xargs is widely used in shell scripting; it is usually easy to recast these uses in bash using
while read -r; do ... done or
while read -ar; do ... done loops.
xargs be preferred, and when should while-read loops be preferred?
The thing with
For example, a while loop:
and the corresponding
Here you can see that the lines are processed one-by-one with the
It's mostly advantageous when using commands that can accept multiple arguments since it reduces the number of individual processes started, making things much faster.
When I'm processing small files or the commands to run on each item are complicated (where I'm too lazy to write a separate script to give to
Where I'm interested in performance (large files), I will use
I don't get it, people keep yammering on about how while MUST be execute in the loop instead of outside of the loop. I know very little on linux's side, but I know it is fairly simple to use MS-DOS's variables to build up a parameter list, or > file, cmd < file to build up a parameter list if you exceed the line length limitation.
Or are people saying that linux isn't as good as ms-dos? (Hell, I KNOW you can build chains because many bash scripts obviously are doing it, just not in loops).
At this point, it becomes a matter of kernel limitations / preference. xargs isn't magical; piping does have advantages over string building (well, ms-dos; you could build the string out of "pointers" and avoid any copying (it's virtual memory after all, unless you are changing the data you can skip the expense in string concat... but piping is a more native support)). Actually, I don't think I can give it the advantage of parallel processing because you can easily create several tasked loops to review sliced data (which again, if you avoid copying, is a very fast action).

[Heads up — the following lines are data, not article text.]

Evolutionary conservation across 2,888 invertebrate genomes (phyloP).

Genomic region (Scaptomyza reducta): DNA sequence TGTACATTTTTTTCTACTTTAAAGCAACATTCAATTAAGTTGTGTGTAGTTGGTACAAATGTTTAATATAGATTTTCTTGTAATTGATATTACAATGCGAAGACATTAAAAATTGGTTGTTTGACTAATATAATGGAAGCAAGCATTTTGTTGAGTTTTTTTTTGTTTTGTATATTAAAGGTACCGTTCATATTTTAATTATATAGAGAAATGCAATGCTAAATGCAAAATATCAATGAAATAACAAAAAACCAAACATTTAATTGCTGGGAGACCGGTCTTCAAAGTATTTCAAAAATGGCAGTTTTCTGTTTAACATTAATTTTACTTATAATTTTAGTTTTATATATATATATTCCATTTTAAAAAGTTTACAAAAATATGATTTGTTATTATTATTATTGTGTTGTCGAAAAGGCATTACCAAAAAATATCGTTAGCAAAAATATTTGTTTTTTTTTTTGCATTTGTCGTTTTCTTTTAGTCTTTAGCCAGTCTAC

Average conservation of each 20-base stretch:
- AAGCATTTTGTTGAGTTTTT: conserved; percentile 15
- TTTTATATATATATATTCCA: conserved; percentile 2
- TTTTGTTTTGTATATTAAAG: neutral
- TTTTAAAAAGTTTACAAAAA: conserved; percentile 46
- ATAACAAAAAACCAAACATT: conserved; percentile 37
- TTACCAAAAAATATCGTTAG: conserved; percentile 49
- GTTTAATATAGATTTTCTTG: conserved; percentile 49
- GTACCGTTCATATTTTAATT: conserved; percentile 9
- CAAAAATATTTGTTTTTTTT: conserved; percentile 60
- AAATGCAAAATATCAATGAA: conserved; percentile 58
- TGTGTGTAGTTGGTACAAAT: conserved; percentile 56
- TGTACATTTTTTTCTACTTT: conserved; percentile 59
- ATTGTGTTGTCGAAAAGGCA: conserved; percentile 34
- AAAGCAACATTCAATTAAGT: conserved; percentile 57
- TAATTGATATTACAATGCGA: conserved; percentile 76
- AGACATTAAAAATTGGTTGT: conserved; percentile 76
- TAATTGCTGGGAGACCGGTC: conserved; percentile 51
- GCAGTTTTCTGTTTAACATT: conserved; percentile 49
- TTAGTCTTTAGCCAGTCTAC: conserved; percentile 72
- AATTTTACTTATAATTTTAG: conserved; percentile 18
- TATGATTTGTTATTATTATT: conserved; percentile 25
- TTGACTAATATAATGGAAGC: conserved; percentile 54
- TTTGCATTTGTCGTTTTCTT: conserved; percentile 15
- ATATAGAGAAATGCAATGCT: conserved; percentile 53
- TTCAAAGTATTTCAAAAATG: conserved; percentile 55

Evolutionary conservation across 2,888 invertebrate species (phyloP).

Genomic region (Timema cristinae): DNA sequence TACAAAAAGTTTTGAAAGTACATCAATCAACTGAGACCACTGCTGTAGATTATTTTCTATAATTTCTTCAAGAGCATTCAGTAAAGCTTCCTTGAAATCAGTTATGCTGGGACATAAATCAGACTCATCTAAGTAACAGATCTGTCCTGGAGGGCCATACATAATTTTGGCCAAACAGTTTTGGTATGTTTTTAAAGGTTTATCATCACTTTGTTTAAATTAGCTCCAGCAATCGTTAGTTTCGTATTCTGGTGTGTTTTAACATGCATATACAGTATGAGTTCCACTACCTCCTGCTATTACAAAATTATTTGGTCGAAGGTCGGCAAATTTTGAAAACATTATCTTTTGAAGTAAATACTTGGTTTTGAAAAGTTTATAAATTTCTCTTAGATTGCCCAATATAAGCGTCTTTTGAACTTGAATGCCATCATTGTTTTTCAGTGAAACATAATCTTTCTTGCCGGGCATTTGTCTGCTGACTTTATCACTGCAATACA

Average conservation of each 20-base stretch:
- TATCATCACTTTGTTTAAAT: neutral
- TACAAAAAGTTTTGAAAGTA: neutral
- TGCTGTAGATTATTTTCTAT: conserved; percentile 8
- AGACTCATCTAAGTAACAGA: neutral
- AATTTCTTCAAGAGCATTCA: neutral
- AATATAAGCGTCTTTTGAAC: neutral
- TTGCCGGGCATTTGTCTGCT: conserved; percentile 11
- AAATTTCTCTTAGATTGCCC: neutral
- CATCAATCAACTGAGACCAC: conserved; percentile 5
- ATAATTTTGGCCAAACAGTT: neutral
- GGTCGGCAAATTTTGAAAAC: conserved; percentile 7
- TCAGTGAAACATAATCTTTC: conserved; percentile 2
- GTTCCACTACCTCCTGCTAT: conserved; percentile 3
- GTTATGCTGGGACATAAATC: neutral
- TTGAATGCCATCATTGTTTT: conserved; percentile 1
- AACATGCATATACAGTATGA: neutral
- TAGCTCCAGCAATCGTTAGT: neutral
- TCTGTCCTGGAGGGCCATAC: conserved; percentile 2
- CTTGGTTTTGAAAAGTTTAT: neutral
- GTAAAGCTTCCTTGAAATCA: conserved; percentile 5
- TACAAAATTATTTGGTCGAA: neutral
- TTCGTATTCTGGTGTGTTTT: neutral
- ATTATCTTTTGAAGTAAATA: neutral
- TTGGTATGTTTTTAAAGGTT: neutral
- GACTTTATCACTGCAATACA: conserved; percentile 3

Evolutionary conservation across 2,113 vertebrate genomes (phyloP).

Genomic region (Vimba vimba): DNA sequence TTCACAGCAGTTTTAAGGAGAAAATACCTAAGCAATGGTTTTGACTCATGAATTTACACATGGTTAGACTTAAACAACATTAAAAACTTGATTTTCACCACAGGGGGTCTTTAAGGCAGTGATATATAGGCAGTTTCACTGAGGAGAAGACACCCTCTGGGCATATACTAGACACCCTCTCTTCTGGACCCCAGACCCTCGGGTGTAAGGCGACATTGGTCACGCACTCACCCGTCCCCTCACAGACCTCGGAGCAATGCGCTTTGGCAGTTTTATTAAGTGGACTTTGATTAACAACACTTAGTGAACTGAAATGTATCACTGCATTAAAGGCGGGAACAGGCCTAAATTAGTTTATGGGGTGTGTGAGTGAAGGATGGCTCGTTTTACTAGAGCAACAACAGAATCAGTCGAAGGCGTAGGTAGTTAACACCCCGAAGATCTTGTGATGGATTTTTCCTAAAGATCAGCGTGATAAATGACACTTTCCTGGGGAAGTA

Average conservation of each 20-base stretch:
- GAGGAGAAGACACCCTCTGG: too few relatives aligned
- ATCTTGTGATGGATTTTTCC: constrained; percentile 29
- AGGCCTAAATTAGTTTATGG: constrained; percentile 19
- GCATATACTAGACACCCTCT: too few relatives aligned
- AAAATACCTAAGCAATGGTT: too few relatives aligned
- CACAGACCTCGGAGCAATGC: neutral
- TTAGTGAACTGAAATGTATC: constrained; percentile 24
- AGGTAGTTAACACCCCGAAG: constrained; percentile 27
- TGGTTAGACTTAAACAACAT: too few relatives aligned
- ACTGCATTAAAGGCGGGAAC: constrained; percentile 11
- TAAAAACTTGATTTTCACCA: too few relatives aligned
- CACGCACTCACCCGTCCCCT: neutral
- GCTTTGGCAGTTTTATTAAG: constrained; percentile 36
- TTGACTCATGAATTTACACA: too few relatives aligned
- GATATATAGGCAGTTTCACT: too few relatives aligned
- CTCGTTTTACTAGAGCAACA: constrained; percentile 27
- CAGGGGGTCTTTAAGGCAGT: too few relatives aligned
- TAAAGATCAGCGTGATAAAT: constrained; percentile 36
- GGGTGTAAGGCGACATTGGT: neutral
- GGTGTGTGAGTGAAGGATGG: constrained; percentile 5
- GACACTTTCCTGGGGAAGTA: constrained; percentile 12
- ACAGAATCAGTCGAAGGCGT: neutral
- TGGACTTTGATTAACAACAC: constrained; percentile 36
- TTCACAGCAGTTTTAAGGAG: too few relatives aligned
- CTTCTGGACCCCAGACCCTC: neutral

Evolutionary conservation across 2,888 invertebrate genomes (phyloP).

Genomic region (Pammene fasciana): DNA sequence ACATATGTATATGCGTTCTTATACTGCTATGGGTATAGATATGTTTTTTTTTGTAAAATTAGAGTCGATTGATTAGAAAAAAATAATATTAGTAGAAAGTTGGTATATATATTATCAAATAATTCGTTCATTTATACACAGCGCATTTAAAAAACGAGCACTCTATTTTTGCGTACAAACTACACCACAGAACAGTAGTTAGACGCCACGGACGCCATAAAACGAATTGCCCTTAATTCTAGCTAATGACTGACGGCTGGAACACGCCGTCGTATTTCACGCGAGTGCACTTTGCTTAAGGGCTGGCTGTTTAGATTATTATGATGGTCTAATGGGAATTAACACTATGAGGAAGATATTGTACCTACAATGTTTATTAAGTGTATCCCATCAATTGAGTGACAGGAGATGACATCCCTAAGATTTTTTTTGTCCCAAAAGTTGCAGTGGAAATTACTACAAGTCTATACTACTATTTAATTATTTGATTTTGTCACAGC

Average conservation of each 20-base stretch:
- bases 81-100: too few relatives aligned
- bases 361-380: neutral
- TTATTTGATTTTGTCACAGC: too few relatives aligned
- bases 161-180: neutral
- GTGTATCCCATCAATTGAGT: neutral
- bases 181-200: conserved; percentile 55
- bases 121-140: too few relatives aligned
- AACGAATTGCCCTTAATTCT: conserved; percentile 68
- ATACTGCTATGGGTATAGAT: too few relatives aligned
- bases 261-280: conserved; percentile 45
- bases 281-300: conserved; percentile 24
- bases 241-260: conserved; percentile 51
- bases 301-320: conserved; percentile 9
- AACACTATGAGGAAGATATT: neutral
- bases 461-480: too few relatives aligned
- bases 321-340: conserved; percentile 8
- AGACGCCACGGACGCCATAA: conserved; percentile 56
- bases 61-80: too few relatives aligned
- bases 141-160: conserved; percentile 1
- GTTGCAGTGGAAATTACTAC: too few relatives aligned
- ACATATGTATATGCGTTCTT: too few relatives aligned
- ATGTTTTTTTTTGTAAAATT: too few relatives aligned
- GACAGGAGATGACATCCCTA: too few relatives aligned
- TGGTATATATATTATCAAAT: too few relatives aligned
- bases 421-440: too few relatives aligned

In the end, xargs is more for inline commands, the speed advantage is negligable (the difference between compiled / interpreted string building) because everything it does, you can do via shell scripts.
On the opposite, there are cases when you have a list of files, 1 per line, containing spaces. E.g. coming from a
With a while loop the script might look easier to read/write. And quoting of space-contaminated args is trivial. The example below is artificial but imagine getting the list of files from something other than
GNU Parallel http://www.gnu.org/software/parallel/ has the advantages from
If you have GNU Parallel installed I cannot see a single situation in which you would use
For all the small scripts I actually find it more readable to use GNU Parallel. paxdiablo's example:
Converting of WAV files to MP3 using GNU Parallel:
Watch the intro video for GNU Parallel: http://www.youtube.com/watch?v=OpaiGYxkSuQ
Some implementations of
"xargs" have option "-n max-args", which I guess will allow to call command for several arguments at-once (useful for "grep", "rm" and many more such programs) Try example from man-page:
And you'll see that it "echo"-ed 5 users per line
P.S. And don't forget that "xargs" - is program (like subshell). So no way to get information to your shell-script in an easy way (you'll need to read output of your "xargs" and interpret somehow to fill-up your shell/env-variables).